Shocker: NRA Survey Finds Its Members Love Its Extreme Policies

A new survey conducted by the National Rifle Association finds that—surprise!—NRA members really, really like the NRA and its policies. More specifically, it found that 98 percent have a favorable view of the gun-rights organizationand its absolutist stance. On the flip side, 93 percent have an unfavorable view of President Barack Obama; New York Mayor Michael Bloomberg squeaks by with an 80 percent disapproval rating. Moreover, the NRA finds its members overwhelmingly reject gun-control measures that nobody in Washington is seriously proposing.

Beyond the Saddam-like approval ratings, the survey of 1,000 NRA (PDF) members shows that the vast majority "are united in their desire for Washington to focus on keeping firearms from the mentally ill and to reject unconstitutional gun control measures that infringe on Second Amendment rights." More than 90 percent support keeping firearms away from the mentally ill, 89 percent oppose an assault-rifle ban, 83 percent …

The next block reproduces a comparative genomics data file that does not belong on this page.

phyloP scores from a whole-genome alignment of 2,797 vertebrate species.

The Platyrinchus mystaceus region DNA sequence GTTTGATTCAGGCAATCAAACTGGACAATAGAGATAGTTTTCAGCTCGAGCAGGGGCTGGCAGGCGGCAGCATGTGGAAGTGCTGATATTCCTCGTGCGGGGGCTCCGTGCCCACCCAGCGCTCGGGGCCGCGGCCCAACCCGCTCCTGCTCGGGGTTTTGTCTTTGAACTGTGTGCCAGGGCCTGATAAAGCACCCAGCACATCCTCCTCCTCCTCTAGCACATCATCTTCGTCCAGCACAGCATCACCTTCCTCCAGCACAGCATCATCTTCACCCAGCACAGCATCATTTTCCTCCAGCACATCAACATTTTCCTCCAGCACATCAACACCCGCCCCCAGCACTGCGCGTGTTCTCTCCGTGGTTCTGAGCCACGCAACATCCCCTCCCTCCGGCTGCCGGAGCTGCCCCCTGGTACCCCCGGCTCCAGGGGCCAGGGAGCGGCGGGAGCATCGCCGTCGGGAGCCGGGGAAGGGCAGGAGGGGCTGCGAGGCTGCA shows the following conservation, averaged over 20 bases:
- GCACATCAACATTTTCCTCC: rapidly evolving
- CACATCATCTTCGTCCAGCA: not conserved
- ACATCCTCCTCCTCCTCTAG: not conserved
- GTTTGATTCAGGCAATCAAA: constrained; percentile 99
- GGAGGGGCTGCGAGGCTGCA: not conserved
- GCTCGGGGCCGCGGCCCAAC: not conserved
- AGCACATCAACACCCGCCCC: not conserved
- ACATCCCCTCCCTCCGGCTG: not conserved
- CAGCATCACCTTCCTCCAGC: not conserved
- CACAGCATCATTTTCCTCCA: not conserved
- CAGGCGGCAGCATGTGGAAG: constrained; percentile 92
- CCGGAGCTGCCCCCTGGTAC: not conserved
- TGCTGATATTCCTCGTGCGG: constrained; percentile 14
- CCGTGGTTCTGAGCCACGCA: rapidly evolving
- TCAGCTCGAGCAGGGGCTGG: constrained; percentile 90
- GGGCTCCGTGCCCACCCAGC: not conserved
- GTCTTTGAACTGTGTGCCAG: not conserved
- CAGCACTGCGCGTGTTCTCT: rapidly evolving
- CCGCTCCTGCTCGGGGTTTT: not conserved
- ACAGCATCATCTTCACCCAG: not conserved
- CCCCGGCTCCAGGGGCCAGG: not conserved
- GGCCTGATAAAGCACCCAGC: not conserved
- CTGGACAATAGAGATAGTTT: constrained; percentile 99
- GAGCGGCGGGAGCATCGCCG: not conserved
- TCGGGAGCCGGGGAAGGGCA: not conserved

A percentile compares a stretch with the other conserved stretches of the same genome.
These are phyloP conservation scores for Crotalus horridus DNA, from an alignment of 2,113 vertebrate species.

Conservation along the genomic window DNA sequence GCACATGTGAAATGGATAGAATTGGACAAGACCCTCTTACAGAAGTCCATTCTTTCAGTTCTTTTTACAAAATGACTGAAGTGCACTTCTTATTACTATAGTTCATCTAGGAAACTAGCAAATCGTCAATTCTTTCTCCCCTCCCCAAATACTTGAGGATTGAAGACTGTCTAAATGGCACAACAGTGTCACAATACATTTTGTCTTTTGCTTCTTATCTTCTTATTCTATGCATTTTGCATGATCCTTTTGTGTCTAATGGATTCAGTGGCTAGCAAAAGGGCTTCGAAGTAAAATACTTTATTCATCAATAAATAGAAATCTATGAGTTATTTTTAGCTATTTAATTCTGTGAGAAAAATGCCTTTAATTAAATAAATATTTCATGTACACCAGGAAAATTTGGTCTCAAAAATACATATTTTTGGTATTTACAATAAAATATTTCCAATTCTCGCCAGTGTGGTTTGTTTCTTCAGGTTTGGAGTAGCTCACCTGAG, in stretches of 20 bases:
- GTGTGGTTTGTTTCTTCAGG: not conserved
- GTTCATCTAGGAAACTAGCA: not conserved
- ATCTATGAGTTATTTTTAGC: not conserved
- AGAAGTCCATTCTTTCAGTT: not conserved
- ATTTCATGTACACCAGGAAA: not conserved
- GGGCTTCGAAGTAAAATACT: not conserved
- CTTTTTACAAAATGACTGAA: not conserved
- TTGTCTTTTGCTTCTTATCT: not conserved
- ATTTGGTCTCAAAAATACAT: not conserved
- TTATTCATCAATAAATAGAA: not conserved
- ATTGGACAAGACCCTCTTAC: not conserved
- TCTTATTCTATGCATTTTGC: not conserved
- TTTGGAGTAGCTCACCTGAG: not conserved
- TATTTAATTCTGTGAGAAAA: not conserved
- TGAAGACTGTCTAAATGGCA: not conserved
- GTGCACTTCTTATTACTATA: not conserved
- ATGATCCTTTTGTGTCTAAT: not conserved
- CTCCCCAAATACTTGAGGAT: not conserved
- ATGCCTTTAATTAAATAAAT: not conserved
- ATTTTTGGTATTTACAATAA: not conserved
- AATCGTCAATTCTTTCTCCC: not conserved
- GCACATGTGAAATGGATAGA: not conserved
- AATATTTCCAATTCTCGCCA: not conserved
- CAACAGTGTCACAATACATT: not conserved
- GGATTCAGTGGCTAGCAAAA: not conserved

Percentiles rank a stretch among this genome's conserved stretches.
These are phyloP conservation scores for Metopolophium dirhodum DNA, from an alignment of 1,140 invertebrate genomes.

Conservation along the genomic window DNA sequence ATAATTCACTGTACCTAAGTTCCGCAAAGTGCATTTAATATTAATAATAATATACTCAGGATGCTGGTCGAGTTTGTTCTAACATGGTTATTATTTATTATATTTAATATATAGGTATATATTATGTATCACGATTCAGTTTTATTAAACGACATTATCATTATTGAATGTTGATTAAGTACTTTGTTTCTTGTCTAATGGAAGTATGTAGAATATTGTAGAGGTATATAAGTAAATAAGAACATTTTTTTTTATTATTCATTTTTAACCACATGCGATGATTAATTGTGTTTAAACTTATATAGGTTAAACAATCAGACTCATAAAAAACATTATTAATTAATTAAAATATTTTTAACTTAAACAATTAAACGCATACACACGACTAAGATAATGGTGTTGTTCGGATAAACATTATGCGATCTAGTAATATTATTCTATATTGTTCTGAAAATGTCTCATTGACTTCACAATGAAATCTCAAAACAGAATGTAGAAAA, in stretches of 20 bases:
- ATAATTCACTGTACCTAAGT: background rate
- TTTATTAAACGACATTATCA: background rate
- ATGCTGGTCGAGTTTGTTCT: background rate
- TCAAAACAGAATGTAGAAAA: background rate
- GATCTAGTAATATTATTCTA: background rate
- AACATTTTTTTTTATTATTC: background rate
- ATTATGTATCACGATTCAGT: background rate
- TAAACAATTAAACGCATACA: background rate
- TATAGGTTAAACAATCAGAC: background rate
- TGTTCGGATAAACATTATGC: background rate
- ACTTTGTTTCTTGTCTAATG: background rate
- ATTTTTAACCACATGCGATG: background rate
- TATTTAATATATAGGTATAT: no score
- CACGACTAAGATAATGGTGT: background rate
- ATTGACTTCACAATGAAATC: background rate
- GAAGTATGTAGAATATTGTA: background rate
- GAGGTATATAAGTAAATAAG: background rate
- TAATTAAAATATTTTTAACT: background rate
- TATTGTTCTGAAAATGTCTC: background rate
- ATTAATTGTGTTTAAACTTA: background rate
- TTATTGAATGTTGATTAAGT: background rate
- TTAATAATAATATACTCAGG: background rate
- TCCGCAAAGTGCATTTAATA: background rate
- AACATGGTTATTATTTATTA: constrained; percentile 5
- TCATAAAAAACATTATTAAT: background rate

12 Photos of Presidents Packing Heat

When they're not coming for yours, presidents love their guns. Below, photos of modern presidents enjoying their right to bear arms. (And scroll down for some bonus shots featuring Eleanor Roosevelt, Dick Cheney, and Joe Biden.)
A young Theodore Roosevelt, back when being into fringey gun stuff meant something entirely different, 1885. Library of Congress Read on....

Bill Seeks to Criminalize Abortion After Rape

Here’s some more backward thinking from the political party that introduced terms such as “legitimate rape,” “forcible rape,” “easy rape” and “enjoyable rape” into the national lexicon. Legislation introduced in New Mexico recently by a Republican lawmaker would make it a crime for a woman who gets pregnant as a result of being raped to get an abortion because it would be considered “tampering with evidence.”